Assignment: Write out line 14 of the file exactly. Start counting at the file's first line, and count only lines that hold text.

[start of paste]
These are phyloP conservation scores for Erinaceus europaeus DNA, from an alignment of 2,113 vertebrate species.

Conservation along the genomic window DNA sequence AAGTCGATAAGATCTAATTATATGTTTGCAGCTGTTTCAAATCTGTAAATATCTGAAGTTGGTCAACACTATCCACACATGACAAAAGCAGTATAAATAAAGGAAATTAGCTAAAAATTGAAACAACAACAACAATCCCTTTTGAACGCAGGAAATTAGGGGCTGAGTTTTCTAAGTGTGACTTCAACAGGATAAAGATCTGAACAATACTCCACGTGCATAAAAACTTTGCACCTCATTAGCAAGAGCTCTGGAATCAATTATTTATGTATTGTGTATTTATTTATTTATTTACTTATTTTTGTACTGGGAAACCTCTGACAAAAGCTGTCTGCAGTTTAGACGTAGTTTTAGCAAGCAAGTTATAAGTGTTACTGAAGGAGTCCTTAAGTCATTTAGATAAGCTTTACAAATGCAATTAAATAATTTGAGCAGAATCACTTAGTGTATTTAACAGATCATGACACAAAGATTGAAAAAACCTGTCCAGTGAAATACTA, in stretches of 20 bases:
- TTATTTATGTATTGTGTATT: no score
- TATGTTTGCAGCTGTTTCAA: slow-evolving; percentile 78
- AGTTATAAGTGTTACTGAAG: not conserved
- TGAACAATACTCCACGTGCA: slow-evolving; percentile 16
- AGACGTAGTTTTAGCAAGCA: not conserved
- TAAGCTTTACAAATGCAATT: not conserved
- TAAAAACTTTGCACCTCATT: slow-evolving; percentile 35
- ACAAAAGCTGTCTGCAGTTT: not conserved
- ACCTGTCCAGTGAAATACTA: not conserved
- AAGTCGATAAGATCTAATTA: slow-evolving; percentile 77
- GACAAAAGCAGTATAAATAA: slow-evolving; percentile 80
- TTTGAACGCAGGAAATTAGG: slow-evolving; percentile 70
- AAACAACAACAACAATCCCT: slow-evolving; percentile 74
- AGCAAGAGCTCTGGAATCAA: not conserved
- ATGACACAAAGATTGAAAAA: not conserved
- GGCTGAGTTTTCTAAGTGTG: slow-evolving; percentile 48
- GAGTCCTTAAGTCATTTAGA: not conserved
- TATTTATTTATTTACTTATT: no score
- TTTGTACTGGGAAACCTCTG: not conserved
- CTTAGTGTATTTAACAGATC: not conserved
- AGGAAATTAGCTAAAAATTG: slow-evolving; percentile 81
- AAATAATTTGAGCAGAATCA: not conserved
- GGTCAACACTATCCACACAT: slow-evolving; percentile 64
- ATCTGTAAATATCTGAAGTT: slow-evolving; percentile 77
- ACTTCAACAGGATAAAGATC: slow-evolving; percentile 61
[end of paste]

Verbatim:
- TTTGAACGCAGGAAATTAGG: slow-evolving; percentile 70